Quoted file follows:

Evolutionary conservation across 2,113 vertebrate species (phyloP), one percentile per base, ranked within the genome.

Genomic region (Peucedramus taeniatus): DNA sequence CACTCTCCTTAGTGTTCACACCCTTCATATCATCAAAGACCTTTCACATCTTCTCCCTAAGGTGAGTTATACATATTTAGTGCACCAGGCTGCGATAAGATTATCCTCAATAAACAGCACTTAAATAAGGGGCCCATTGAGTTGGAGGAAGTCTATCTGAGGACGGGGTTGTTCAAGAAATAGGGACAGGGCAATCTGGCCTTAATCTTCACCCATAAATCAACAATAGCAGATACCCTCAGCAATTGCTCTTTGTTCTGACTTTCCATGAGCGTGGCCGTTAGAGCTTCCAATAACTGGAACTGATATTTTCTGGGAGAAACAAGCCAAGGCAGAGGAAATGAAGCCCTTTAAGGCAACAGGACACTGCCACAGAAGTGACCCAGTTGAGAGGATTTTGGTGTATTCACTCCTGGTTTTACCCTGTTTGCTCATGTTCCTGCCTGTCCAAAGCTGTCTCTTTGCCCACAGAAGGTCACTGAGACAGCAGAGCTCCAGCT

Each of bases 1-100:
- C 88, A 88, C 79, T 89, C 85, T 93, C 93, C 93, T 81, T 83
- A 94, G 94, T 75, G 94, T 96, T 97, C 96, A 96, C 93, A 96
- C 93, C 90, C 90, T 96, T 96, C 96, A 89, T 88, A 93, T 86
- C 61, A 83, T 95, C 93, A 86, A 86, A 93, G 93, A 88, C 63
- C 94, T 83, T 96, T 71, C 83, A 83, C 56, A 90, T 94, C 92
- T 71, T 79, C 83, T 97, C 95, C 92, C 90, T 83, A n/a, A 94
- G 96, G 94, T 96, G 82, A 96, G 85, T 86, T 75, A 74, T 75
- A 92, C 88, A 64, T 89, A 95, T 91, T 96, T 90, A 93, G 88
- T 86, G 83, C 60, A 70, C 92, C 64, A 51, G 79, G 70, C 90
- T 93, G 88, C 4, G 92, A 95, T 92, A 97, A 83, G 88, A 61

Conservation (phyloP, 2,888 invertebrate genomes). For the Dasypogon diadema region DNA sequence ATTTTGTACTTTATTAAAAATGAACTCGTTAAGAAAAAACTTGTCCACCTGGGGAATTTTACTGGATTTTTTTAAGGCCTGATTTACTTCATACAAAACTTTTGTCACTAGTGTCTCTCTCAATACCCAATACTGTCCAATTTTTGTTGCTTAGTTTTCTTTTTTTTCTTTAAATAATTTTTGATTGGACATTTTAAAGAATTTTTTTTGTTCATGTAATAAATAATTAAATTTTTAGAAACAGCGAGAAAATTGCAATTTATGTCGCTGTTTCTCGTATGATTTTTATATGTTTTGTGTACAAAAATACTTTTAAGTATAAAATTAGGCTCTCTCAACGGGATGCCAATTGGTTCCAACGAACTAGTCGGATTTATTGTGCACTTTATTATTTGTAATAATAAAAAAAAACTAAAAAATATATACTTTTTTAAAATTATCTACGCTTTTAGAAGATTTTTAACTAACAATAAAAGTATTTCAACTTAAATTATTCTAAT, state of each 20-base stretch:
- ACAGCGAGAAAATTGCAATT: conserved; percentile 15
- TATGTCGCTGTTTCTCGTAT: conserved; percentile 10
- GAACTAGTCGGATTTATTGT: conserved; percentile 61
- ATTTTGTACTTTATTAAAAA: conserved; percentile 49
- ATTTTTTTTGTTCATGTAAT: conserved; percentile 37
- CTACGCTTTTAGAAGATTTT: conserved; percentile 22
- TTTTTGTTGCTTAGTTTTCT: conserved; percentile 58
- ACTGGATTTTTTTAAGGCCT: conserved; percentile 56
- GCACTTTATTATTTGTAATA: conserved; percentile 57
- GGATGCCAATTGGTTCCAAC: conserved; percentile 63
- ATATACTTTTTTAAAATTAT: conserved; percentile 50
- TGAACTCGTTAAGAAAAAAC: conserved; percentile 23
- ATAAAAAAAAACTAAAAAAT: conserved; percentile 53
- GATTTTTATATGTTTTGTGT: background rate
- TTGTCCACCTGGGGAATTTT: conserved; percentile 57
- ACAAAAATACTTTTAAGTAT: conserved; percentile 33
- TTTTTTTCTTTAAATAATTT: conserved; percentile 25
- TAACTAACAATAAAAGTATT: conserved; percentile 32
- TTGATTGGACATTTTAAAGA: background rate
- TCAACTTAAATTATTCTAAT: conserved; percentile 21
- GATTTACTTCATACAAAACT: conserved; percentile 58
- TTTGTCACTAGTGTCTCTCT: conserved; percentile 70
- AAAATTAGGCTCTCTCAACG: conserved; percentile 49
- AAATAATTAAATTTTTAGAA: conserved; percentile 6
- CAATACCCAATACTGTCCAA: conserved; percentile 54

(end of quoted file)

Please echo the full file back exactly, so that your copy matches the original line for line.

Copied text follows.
Evolutionary conservation across 2,113 vertebrate species (phyloP), one percentile per base, ranked within the genome.

Genomic region (Peucedramus taeniatus): DNA sequence CACTCTCCTTAGTGTTCACACCCTTCATATCATCAAAGACCTTTCACATCTTCTCCCTAAGGTGAGTTATACATATTTAGTGCACCAGGCTGCGATAAGATTATCCTCAATAAACAGCACTTAAATAAGGGGCCCATTGAGTTGGAGGAAGTCTATCTGAGGACGGGGTTGTTCAAGAAATAGGGACAGGGCAATCTGGCCTTAATCTTCACCCATAAATCAACAATAGCAGATACCCTCAGCAATTGCTCTTTGTTCTGACTTTCCATGAGCGTGGCCGTTAGAGCTTCCAATAACTGGAACTGATATTTTCTGGGAGAAACAAGCCAAGGCAGAGGAAATGAAGCCCTTTAAGGCAACAGGACACTGCCACAGAAGTGACCCAGTTGAGAGGATTTTGGTGTATTCACTCCTGGTTTTACCCTGTTTGCTCATGTTCCTGCCTGTCCAAAGCTGTCTCTTTGCCCACAGAAGGTCACTGAGACAGCAGAGCTCCAGCT

Each of bases 1-100:
- C 88, A 88, C 79, T 89, C 85, T 93, C 93, C 93, T 81, T 83
- A 94, G 94, T 75, G 94, T 96, T 97, C 96, A 96, C 93, A 96
- C 93, C 90, C 90, T 96, T 96, C 96, A 89, T 88, A 93, T 86
- C 61, A 83, T 95, C 93, A 86, A 86, A 93, G 93, A 88, C 63
- C 94, T 83, T 96, T 71, C 83, A 83, C 56, A 90, T 94, C 92
- T 71, T 79, C 83, T 97, C 95, C 92, C 90, T 83, A n/a, A 94
- G 96, G 94, T 96, G 82, A 96, G 85, T 86, T 75, A 74, T 75
- A 92, C 88, A 64, T 89, A 95, T 91, T 96, T 90, A 93, G 88
- T 86, G 83, C 60, A 70, C 92, C 64, A 51, G 79, G 70, C 90
- T 93, G 88, C 4, G 92, A 95, T 92, A 97, A 83, G 88, A 61

Conservation (phyloP, 2,888 invertebrate genomes). For the Dasypogon diadema region DNA sequence ATTTTGTACTTTATTAAAAATGAACTCGTTAAGAAAAAACTTGTCCACCTGGGGAATTTTACTGGATTTTTTTAAGGCCTGATTTACTTCATACAAAACTTTTGTCACTAGTGTCTCTCTCAATACCCAATACTGTCCAATTTTTGTTGCTTAGTTTTCTTTTTTTTCTTTAAATAATTTTTGATTGGACATTTTAAAGAATTTTTTTTGTTCATGTAATAAATAATTAAATTTTTAGAAACAGCGAGAAAATTGCAATTTATGTCGCTGTTTCTCGTATGATTTTTATATGTTTTGTGTACAAAAATACTTTTAAGTATAAAATTAGGCTCTCTCAACGGGATGCCAATTGGTTCCAACGAACTAGTCGGATTTATTGTGCACTTTATTATTTGTAATAATAAAAAAAAACTAAAAAATATATACTTTTTTAAAATTATCTACGCTTTTAGAAGATTTTTAACTAACAATAAAAGTATTTCAACTTAAATTATTCTAAT, state of each 20-base stretch:
- ACAGCGAGAAAATTGCAATT: conserved; percentile 15
- TATGTCGCTGTTTCTCGTAT: conserved; percentile 10
- GAACTAGTCGGATTTATTGT: conserved; percentile 61
- ATTTTGTACTTTATTAAAAA: conserved; percentile 49
- ATTTTTTTTGTTCATGTAAT: conserved; percentile 37
- CTACGCTTTTAGAAGATTTT: conserved; percentile 22
- TTTTTGTTGCTTAGTTTTCT: conserved; percentile 58
- ACTGGATTTTTTTAAGGCCT: conserved; percentile 56
- GCACTTTATTATTTGTAATA: conserved; percentile 57
- GGATGCCAATTGGTTCCAAC: conserved; percentile 63
- ATATACTTTTTTAAAATTAT: conserved; percentile 50
- TGAACTCGTTAAGAAAAAAC: conserved; percentile 23
- ATAAAAAAAAACTAAAAAAT: conserved; percentile 53
- GATTTTTATATGTTTTGTGT: background rate
- TTGTCCACCTGGGGAATTTT: conserved; percentile 57
- ACAAAAATACTTTTAAGTAT: conserved; percentile 33
- TTTTTTTCTTTAAATAATTT: conserved; percentile 25
- TAACTAACAATAAAAGTATT: conserved; percentile 32
- TTGATTGGACATTTTAAAGA: background rate
- TCAACTTAAATTATTCTAAT: conserved; percentile 21
- GATTTACTTCATACAAAACT: conserved; percentile 58
- TTTGTCACTAGTGTCTCTCT: conserved; percentile 70
- AAAATTAGGCTCTCTCAACG: conserved; percentile 49
- AAATAATTAAATTTTTAGAA: conserved; percentile 6
- CAATACCCAATACTGTCCAA: conserved; percentile 54